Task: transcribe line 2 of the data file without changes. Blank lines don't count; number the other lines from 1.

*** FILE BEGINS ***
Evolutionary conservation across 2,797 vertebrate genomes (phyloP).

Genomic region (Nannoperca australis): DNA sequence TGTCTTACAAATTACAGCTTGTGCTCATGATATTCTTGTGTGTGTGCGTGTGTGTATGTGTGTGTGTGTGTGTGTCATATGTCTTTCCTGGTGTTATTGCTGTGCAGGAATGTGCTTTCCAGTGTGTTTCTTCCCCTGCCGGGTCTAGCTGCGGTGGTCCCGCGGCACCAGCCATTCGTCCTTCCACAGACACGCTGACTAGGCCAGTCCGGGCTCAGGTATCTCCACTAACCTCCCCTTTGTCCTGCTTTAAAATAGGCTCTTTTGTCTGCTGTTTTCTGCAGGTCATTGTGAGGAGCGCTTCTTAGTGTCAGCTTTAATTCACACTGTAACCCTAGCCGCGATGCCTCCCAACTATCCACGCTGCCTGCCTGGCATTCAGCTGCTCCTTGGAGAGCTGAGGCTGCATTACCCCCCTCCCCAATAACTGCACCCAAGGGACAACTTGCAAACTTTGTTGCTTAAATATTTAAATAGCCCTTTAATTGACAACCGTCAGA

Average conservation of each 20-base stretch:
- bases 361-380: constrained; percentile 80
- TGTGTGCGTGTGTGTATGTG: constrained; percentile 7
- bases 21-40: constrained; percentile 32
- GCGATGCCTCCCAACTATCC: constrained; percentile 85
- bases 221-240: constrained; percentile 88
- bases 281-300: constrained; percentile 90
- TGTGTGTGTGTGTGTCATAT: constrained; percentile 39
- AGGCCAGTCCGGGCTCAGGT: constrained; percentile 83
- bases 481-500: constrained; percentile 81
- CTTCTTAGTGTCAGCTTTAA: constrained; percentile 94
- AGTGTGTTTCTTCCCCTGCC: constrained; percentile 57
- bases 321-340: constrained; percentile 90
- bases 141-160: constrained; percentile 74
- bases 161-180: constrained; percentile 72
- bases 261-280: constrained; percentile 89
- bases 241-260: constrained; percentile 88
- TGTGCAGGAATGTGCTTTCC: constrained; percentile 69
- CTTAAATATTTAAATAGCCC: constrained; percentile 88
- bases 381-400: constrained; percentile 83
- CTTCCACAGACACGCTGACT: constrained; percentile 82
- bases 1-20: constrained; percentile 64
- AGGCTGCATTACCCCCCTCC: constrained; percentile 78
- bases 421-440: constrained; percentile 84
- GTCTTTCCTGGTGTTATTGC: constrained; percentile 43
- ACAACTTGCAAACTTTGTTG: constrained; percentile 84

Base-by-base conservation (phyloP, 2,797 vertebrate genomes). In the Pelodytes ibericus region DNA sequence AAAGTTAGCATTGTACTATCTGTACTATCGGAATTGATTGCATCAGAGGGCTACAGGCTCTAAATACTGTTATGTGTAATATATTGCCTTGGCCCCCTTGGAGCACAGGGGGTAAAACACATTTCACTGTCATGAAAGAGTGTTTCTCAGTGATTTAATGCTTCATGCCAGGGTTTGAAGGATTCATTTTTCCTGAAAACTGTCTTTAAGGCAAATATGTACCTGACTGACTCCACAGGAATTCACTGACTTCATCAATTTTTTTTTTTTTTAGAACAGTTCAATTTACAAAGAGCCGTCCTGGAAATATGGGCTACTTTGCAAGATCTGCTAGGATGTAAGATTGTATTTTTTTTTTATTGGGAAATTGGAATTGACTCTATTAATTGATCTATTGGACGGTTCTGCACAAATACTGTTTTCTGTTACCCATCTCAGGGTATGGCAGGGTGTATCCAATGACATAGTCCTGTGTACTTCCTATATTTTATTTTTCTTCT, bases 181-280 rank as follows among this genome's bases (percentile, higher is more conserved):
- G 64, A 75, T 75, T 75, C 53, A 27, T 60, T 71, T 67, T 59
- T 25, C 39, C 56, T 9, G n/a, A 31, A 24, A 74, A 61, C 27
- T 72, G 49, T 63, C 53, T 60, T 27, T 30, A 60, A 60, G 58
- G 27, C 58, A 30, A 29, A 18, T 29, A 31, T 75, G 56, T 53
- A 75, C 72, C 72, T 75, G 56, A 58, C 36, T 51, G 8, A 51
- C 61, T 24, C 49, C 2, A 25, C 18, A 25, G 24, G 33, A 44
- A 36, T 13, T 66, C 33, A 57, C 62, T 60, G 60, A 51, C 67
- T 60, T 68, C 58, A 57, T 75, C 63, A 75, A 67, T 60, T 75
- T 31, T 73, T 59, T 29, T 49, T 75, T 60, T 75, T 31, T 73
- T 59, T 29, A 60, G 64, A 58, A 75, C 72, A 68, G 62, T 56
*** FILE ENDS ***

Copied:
Genomic region (Nannoperca australis): DNA sequence TGTCTTACAAATTACAGCTTGTGCTCATGATATTCTTGTGTGTGTGCGTGTGTGTATGTGTGTGTGTGTGTGTGTCATATGTCTTTCCTGGTGTTATTGCTGTGCAGGAATGTGCTTTCCAGTGTGTTTCTTCCCCTGCCGGGTCTAGCTGCGGTGGTCCCGCGGCACCAGCCATTCGTCCTTCCACAGACACGCTGACTAGGCCAGTCCGGGCTCAGGTATCTCCACTAACCTCCCCTTTGTCCTGCTTTAAAATAGGCTCTTTTGTCTGCTGTTTTCTGCAGGTCATTGTGAGGAGCGCTTCTTAGTGTCAGCTTTAATTCACACTGTAACCCTAGCCGCGATGCCTCCCAACTATCCACGCTGCCTGCCTGGCATTCAGCTGCTCCTTGGAGAGCTGAGGCTGCATTACCCCCCTCCCCAATAACTGCACCCAAGGGACAACTTGCAAACTTTGTTGCTTAAATATTTAAATAGCCCTTTAATTGACAACCGTCAGA